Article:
At Eastman Institute, part of the University of Rochester Medical Center (URMC), we have a three-tier approach that provides patients with a team of doctors to focus on the patient’s individual needs. Patients with child onset conditions such as cystic fibrosis, severe developmental disabilities, spina bifida, or patients on ventilators are seen at our dental clinic within URMC’s Complex Care Center. Patients who are hospitalized, medically fragile, or who require treatment in the operating room are seen at our facilities in the hospital.

Dentists, dental specialists, physicians, nurses, and others work closely together to provide the patient with optimal care, allowing us to use resources and expertise throughout URMC.

The multimillion-dollar Specialty Care clinic features large treatment rooms and a new elevator to accommodate stretchers and wheelchairs. We have airglide chairs, dual-entry spacious rooms, a Hoyer Lift, and a chairlift for wheelchair-bound patients. All allow better access for the provider and comfort for the patient. A new bariatric chair accommodating up to 800 pounds has allowed us to treat patients who were also unable to access care elsewhere.

Aside from the new equipment and facilities, it is our first priority to provide a positive experience for all our patients.

We are prepared to adapt to each patient’s individual needs and ability to cooperate for his or her procedure. Each patient is unique and has a different level of comfort with dental care.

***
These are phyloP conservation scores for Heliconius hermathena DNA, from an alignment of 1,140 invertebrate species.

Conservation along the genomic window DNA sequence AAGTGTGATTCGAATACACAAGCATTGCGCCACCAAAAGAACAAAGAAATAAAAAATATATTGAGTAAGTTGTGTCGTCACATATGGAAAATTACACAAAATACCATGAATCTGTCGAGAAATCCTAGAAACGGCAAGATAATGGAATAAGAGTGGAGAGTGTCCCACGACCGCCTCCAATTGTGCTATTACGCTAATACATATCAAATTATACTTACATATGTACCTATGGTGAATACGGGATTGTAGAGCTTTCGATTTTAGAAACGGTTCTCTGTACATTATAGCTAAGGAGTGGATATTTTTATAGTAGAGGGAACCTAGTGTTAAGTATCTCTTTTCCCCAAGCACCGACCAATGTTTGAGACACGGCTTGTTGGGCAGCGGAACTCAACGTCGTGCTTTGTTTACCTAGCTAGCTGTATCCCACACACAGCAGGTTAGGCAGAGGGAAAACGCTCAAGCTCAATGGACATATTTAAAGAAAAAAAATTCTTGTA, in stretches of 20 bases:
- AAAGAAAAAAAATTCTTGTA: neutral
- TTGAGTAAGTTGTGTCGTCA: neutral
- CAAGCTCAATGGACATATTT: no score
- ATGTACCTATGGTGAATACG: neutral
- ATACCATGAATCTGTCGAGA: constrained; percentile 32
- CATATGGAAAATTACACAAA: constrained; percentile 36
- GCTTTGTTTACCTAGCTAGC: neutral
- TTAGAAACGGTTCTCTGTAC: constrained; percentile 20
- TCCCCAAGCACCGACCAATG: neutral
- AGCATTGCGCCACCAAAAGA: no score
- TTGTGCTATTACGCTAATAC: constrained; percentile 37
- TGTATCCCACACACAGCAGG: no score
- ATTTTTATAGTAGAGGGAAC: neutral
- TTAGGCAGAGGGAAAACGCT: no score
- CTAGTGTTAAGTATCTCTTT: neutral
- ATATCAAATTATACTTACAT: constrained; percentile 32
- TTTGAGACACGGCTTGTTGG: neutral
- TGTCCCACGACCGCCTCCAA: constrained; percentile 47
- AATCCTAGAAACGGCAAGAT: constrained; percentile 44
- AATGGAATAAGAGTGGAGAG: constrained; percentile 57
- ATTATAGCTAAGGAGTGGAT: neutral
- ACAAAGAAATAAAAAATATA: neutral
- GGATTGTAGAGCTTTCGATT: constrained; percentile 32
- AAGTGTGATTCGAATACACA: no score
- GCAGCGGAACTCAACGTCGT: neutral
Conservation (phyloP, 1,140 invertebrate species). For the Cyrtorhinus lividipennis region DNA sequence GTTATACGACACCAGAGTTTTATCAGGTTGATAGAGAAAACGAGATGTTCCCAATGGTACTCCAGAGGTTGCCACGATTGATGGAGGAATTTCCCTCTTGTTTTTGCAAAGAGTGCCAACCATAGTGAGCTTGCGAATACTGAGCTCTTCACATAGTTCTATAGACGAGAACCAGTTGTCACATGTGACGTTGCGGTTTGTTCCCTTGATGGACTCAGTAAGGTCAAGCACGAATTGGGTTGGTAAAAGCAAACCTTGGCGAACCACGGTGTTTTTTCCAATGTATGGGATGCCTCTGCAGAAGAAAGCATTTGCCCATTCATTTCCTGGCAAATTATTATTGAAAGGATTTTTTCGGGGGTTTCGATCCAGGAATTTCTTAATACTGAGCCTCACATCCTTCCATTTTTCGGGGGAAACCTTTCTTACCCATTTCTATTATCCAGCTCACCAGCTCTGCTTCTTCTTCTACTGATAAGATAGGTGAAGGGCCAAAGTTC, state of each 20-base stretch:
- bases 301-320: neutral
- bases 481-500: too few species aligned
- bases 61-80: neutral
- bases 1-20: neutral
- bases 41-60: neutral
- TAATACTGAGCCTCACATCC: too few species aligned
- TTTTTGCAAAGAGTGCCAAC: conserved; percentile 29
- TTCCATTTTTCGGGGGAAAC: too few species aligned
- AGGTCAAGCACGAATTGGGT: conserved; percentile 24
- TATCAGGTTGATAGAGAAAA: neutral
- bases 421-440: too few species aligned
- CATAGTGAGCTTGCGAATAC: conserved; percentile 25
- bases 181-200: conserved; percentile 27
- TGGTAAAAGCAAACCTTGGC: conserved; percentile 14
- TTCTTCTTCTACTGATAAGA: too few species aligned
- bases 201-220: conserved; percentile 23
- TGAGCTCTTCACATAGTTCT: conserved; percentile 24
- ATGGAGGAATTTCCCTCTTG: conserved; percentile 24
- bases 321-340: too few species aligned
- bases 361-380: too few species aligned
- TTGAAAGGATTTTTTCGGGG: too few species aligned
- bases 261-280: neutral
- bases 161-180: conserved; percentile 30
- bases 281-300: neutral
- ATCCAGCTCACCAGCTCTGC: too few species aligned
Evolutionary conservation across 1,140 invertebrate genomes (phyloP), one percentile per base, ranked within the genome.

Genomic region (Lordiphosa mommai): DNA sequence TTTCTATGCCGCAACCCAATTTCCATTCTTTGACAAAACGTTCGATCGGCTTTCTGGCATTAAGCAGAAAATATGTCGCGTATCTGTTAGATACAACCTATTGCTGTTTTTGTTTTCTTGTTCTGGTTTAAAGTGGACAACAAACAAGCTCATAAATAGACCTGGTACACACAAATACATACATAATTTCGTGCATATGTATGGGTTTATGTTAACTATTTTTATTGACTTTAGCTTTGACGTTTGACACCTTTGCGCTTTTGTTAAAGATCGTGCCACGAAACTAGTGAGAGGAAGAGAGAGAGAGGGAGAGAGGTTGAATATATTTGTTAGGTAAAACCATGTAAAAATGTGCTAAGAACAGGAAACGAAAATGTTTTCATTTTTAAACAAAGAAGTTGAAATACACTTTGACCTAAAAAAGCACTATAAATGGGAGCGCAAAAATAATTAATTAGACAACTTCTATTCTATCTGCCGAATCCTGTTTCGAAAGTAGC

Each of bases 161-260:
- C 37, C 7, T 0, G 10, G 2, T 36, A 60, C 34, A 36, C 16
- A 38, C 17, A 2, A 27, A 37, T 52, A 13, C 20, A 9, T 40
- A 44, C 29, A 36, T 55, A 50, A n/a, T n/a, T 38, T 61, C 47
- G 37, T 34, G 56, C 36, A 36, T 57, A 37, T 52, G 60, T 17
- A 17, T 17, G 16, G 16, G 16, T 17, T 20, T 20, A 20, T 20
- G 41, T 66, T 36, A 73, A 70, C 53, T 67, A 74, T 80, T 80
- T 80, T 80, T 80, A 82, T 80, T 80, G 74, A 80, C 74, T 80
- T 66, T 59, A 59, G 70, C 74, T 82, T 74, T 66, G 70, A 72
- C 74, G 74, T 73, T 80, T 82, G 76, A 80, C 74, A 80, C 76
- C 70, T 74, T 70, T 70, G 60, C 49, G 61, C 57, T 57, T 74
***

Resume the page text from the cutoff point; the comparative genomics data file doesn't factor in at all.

We know that this is impacted by many factors. A patient who just spent two hours in a car may be agitated upon arrival, for example. Many of our patients’ families are surprised and very pleased that we speak directly to the patient, rather than the caregiver. The patient immediately feels respected and valued.

Caregivers, legal guardians, group home staff, and any support individuals who accompany patients are always welcome to stay with the patient. Not only are they helpful as we navigate the process, but they also serve as support to patients in what may be perceived as a stressful situation.

As we set goals for our patients, we acknowledge every small achievement during the visit and respect that each patient will have his or her own speed and level of willingness to adapt to the desired behavior for treatments. In most cases, the patient’s anxiety is sharply reduced after two or three visits because trust has been established. Visits then run more smoothly and enjoyably.

Many of our postdoctoral residents rotate through our clinics that serve patients with varying special needs. Training the next generation of general dentists and specialists will continue to reduce barriers to care. We teach residents to express empathy and help them gain confidence in treating patients with disparities and medical complexities.

Understanding patients’ needs is essential, along with having the patience and flexibility to adapt when the situation changes. With this approach, we can work together to permanently break down barriers to care. 

Dr. Lipschitz, professor in clinical dentistry, is director of the Specialty Care clinic at UR Medicine’s Eastman Institute for Oral Health. He has more than 20 years of experience treating patients with IDD.